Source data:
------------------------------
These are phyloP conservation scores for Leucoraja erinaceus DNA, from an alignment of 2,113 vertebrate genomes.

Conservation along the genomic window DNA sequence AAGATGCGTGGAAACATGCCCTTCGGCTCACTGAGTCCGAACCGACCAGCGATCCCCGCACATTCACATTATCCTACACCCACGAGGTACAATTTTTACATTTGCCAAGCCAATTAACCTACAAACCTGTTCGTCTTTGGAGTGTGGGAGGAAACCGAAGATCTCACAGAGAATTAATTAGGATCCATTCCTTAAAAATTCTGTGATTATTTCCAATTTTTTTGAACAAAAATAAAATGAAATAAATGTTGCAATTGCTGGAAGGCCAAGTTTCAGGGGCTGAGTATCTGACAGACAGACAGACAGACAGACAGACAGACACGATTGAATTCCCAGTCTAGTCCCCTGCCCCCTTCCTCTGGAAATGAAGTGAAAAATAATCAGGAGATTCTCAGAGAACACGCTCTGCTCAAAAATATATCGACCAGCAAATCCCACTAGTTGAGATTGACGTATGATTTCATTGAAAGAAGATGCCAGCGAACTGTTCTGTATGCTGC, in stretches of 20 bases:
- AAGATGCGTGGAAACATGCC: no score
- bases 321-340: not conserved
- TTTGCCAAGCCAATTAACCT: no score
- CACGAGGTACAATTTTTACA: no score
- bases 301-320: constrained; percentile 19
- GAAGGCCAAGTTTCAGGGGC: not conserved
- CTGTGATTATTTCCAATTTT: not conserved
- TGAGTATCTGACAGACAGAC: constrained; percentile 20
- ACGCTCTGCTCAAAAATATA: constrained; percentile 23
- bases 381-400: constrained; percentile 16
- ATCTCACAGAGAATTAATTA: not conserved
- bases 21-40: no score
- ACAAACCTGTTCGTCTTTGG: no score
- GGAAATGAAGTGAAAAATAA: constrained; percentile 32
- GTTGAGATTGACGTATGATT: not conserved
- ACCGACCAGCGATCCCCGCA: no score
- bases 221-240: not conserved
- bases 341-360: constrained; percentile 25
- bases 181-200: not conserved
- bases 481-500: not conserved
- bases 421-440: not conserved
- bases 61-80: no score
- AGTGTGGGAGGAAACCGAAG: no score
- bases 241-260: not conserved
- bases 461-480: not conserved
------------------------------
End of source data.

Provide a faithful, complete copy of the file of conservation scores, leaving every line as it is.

These are phyloP conservation scores for Leucoraja erinaceus DNA, from an alignment of 2,113 vertebrate genomes.

Conservation along the genomic window DNA sequence AAGATGCGTGGAAACATGCCCTTCGGCTCACTGAGTCCGAACCGACCAGCGATCCCCGCACATTCACATTATCCTACACCCACGAGGTACAATTTTTACATTTGCCAAGCCAATTAACCTACAAACCTGTTCGTCTTTGGAGTGTGGGAGGAAACCGAAGATCTCACAGAGAATTAATTAGGATCCATTCCTTAAAAATTCTGTGATTATTTCCAATTTTTTTGAACAAAAATAAAATGAAATAAATGTTGCAATTGCTGGAAGGCCAAGTTTCAGGGGCTGAGTATCTGACAGACAGACAGACAGACAGACAGACAGACACGATTGAATTCCCAGTCTAGTCCCCTGCCCCCTTCCTCTGGAAATGAAGTGAAAAATAATCAGGAGATTCTCAGAGAACACGCTCTGCTCAAAAATATATCGACCAGCAAATCCCACTAGTTGAGATTGACGTATGATTTCATTGAAAGAAGATGCCAGCGAACTGTTCTGTATGCTGC, in stretches of 20 bases:
- AAGATGCGTGGAAACATGCC: no score
- bases 321-340: not conserved
- TTTGCCAAGCCAATTAACCT: no score
- CACGAGGTACAATTTTTACA: no score
- bases 301-320: constrained; percentile 19
- GAAGGCCAAGTTTCAGGGGC: not conserved
- CTGTGATTATTTCCAATTTT: not conserved
- TGAGTATCTGACAGACAGAC: constrained; percentile 20
- ACGCTCTGCTCAAAAATATA: constrained; percentile 23
- bases 381-400: constrained; percentile 16
- ATCTCACAGAGAATTAATTA: not conserved
- bases 21-40: no score
- ACAAACCTGTTCGTCTTTGG: no score
- GGAAATGAAGTGAAAAATAA: constrained; percentile 32
- GTTGAGATTGACGTATGATT: not conserved
- ACCGACCAGCGATCCCCGCA: no score
- bases 221-240: not conserved
- bases 341-360: constrained; percentile 25
- bases 181-200: not conserved
- bases 481-500: not conserved
- bases 421-440: not conserved
- bases 61-80: no score
- AGTGTGGGAGGAAACCGAAG: no score
- bases 241-260: not conserved
- bases 461-480: not conserved